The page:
How Are Brazil Shaping Up for the 2018 World Cup?

A year is a long-time in football.

Even eight months can represent an age, as the current Brazilian squad can testify. Last summer, they were humiliated while being eliminated from the Copa America group stages, as a combination of turgid football, bad refereeing decisions and a lack of confidence cost them dear.

Since the pragmatic Carlos Dunga was replaced with Tite, however, Brazil have rediscovered their flair and even managed to become the first team to actively qualify for the 2018 World Cup in Russia. The question that remains is how far Brazil have progressed in 2017, and where do they stand in their quest for World Cup glory?

Heralding a New Look Brazil

The five-time world champions secured their passage with a 3-0 win over Paraguay in March, as they continued to showcase the form and flair that has returned to side since the arrival of Tite. Sporting a progressive 4-1-4-1 system, Tite has created a team that can transition superbly between attack and defence, while also introducing a number of younger players to compliment experienced campaigners such as Dani Alves and Paulinho.

Nowhere is this more evident than in the midfield and attacking third, where Real Madrid’s Casemiro, Liverpool’s Philippe Coutinho and Manchester City’s Gabriel Jesus have introduced considerable pace and energy. With the talismanic Neymar and Bayern’s Douglas Costa also providing width and trickery on the flanks, Brazil have been able to dazzle team with movement and the precision of their passing.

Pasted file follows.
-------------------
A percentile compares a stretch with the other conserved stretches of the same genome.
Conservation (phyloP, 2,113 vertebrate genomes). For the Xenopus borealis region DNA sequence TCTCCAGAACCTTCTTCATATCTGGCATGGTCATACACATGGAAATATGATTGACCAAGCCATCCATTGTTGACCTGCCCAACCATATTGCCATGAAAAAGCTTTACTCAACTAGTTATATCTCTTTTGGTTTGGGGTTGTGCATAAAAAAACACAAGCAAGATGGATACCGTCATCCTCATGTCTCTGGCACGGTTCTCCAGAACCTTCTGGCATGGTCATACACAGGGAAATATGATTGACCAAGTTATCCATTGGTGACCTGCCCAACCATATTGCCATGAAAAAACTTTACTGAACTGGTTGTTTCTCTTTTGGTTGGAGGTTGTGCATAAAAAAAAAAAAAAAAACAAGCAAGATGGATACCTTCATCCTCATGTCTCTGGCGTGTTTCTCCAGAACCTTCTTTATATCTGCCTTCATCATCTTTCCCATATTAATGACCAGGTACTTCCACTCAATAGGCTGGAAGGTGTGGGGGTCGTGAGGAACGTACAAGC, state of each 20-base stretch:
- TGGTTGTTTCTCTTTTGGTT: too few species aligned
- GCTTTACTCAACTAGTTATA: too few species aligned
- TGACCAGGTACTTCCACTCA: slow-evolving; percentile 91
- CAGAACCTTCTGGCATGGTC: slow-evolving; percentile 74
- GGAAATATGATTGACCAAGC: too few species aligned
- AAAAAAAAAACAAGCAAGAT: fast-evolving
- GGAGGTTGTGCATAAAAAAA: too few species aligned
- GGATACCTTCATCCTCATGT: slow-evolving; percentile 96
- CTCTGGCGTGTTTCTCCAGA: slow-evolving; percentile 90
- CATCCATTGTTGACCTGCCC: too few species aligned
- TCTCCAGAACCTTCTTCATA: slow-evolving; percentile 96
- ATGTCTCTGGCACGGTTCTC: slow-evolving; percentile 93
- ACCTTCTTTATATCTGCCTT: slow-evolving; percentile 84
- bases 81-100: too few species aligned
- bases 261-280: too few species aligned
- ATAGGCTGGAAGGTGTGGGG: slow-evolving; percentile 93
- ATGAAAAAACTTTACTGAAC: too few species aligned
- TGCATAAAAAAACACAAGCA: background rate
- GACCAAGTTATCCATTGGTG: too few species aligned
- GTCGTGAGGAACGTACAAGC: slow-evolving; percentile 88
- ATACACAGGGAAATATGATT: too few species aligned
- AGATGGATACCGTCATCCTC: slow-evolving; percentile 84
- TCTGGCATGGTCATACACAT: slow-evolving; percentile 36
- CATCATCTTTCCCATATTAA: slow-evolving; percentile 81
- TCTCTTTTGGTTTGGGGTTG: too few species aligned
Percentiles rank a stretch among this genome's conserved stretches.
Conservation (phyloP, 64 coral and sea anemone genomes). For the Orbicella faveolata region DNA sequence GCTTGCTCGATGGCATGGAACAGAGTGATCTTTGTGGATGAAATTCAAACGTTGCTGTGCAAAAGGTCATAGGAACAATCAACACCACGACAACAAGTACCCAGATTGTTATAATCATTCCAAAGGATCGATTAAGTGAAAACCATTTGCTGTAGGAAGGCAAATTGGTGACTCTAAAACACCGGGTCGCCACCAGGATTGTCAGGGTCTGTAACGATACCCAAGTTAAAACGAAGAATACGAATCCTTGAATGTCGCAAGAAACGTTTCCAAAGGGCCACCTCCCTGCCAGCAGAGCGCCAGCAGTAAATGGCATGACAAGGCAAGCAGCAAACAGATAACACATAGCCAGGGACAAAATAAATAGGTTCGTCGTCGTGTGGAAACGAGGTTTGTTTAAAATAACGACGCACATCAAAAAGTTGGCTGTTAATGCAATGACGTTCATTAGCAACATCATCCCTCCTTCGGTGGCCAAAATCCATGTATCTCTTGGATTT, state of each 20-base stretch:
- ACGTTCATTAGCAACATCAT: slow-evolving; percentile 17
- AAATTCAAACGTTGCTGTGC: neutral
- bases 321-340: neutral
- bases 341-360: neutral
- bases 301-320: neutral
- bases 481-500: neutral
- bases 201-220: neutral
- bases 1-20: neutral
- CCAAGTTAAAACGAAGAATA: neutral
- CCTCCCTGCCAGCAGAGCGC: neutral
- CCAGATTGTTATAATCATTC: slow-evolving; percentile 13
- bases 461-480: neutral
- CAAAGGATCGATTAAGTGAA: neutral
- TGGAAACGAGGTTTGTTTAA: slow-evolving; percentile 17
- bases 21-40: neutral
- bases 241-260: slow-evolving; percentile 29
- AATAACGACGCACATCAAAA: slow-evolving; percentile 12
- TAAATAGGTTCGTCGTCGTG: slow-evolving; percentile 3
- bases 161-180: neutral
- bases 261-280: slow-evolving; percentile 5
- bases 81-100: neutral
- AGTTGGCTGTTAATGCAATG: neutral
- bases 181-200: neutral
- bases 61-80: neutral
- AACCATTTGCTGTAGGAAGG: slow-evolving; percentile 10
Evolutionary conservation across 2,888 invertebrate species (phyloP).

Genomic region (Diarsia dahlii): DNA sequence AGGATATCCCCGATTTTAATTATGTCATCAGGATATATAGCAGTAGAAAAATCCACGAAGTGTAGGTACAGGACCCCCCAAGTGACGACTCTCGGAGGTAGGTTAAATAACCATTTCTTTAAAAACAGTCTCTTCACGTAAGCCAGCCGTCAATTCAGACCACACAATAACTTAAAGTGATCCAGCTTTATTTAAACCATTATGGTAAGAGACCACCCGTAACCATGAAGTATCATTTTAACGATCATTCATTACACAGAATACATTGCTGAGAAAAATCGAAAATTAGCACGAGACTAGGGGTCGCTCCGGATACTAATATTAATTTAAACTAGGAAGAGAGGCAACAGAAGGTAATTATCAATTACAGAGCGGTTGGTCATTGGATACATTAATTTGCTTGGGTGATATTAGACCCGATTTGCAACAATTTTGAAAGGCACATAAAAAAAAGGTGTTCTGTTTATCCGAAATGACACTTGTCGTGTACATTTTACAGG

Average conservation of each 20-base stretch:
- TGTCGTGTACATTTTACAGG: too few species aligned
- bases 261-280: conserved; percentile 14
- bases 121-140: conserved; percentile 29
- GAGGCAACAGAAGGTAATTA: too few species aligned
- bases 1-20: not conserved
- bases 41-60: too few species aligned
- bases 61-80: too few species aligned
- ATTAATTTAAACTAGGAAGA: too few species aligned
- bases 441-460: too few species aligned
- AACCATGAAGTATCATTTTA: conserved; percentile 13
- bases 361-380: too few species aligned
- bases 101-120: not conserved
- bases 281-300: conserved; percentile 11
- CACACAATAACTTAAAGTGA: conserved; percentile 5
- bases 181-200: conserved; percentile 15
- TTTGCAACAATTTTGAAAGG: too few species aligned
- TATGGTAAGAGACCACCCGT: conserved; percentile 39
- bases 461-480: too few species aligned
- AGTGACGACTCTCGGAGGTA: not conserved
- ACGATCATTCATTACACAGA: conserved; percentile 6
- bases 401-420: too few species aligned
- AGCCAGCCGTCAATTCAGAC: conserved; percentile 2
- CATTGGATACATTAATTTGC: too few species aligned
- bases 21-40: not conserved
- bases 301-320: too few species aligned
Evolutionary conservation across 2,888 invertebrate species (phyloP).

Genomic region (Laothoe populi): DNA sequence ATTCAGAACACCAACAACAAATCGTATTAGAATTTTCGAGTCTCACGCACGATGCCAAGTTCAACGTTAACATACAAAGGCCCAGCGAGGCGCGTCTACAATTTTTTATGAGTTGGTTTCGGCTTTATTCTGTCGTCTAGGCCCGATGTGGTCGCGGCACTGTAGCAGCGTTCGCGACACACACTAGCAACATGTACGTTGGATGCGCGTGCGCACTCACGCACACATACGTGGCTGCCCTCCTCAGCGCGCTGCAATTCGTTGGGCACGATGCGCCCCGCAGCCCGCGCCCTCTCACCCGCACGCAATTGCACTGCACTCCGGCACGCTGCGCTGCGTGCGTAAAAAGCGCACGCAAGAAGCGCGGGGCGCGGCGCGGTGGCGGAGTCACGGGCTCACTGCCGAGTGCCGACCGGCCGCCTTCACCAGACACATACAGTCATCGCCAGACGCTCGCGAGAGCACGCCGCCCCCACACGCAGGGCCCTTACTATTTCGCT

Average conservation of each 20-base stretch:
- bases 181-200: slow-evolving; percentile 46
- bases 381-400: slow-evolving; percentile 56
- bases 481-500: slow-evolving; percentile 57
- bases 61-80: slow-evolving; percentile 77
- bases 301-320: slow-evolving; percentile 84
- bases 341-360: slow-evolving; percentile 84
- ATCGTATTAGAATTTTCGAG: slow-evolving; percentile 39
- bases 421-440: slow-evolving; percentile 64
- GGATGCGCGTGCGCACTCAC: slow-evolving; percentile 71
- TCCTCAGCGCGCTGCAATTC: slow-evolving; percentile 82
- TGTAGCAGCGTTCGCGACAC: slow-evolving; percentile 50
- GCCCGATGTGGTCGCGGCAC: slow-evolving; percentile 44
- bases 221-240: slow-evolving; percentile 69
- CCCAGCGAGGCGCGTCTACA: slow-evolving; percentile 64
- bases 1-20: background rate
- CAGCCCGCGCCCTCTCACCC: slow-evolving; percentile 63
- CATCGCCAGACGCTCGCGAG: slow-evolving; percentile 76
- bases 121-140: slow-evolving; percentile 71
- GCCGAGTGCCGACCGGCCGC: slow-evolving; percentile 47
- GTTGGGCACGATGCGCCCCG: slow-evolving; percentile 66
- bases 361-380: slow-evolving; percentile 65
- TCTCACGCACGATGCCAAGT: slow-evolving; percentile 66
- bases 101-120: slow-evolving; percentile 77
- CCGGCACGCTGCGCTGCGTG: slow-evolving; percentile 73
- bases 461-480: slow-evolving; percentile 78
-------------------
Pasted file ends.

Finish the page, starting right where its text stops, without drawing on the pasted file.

In some respects, the speed of Brazil’s transition from ageing pragmatists to young cavaliers has provided as much of an adrenaline rush as a Royal Vegas casino game. The teams’ performances have also helped Brazil’s army of passionate fans to rediscover their love for the side, after the period of deep depression and unease that followed their humbling experience at the 2014 World Cup and slew of ponderous performances at elite level.

The Last Word: Why Brazil Are Keen Favourites for Russia 2018

With these points in mind, it is easy to understand why Brazil are currently 5/1 second favourites to win the World Cup (behind current champions Germany who are priced at 11/2). There is certainly a feel-good factor in Brazilian football at the moment, while the quality and balance of their squad will give most opposition a difficult time. The 2018 tournament may also provide a platform on which Neymar can prove his world class talent, as the Brazilian skipper looks to lead by example.

Interestingly, Brazil are scheduled to play Germany in a friendly in March next year, and this will give us a clear indication as to which side is in better shape. This game will also give the Samba stars a chance to finally exorcise the ghost of their 7-1 mauling at the hands of Germany in 2014, when the dreams of the nation were crushed by a shambolic Brazilian performance.

If they can slay these demons, it will represent another step in the rehabilitation of the Brazilian national side and could make them favourites for Russia 2018.

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